Maine Coastal Regional Re-entry Center is recruiting mentors

Almost everywhere in Maine but in Waldo County, inmates returning to society after serving their sentences are merely given a bit of money and sent on their way. Some have attended Alcoholics Anonymous or Narcotics Anonymous meetings; some may have participated in classes or counseling for anger management or relationship building. Almost all will have lost their jobs through their incarceration. Some will be homeless, some will be estranged from their families.

In Belfast, the thirty-two residents of the Maine Coastal Regional Re-entry Center (MCRRC) at the old county jail get a better shake. They attend classes, do extensive community service, earn unsupervised time in the community, work at paying jobs — oh, and one thing more. A month or two after they arrive at the center they are matched with a trained Restorative Justice Project mentor who becomes a resource for getting to know the community, a partner in recreational, cultural, church or outdoor activities and a calm presence in what is often a turbulent life. The relationship lasts for an average of 6 months.

I’ve been a mentor for almost four years now, to four men who have faced the temptations of freedom with mixed results. Those who have been successful thus far are inspiring to me. Those who have returned to prison for their bad behavior will still benefit from their stay at MCRRC, I believe.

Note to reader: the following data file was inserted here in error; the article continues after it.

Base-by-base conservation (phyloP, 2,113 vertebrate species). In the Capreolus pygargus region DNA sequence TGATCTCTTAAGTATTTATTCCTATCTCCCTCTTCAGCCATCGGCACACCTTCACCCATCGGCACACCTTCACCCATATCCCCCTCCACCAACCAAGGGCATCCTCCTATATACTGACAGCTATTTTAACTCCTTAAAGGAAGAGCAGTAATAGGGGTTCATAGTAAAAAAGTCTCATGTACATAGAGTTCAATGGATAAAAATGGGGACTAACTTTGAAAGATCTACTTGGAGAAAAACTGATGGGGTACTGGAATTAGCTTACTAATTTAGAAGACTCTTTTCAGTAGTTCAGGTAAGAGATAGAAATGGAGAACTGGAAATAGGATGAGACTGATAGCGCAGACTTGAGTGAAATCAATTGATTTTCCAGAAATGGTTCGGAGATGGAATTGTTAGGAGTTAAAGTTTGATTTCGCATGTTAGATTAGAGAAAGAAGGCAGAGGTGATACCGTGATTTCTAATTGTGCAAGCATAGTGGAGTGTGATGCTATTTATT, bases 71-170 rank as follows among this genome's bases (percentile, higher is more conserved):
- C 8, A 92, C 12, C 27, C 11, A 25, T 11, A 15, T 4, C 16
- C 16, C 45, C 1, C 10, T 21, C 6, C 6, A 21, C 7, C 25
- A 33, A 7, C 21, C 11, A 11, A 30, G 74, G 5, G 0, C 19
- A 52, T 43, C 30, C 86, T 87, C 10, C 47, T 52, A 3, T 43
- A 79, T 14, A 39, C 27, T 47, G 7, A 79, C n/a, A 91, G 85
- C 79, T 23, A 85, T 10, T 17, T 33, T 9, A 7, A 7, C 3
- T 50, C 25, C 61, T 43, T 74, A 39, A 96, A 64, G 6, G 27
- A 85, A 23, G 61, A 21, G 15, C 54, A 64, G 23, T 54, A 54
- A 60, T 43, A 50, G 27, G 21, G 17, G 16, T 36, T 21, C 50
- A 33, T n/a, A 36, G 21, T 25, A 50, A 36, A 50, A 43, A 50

I write because the Restorative Justice Project of the Midcoast, which trained me to be a mentor, is looking for new recruits. A new training class for mentors begins with an introductory info session on Thursday, Dec. 5 from 6 – 8:30 p.m., during which a light supper will be offered. For those inspired by what they hear, a two-session training program will follow on Dec. 12 and 19 from 6 – 8:30 p.m. that will qualify them to serve as mentors. All programs will be held at the Unitarian Universalist Church on Miller Street. A tour of the re-entry center is included in the training.

Breaking the cycle of recidivism is challenging work, and well worth it. Please call Denise at 338-2742 to sign up for the mentor training classes. Together, we can change lives, and systems.

Jay Davis


For RSU 3 busing, cheaper may not be better

In regards to the RSU 3 discussion about bidding out the transportation needs. Do you really want someone driving your kid to school who works for a contracted company? I bet they have a higher turnover rate because I bet they also make a lot less money than the bus drivers we have now. When my boys were in school we had the same driver for 15 years. He knew my kids well and I'm sure he cared for all the kids on his route. I can't believe there will be the same quality of service we, as parents, receive now. There is no more important job than getting them to school and back safely. We need to remember that we get what we pay for. Cheaper is not always better. If my children were still riding the bus I would be seriously questioning the need to do this.

Jacki Robbins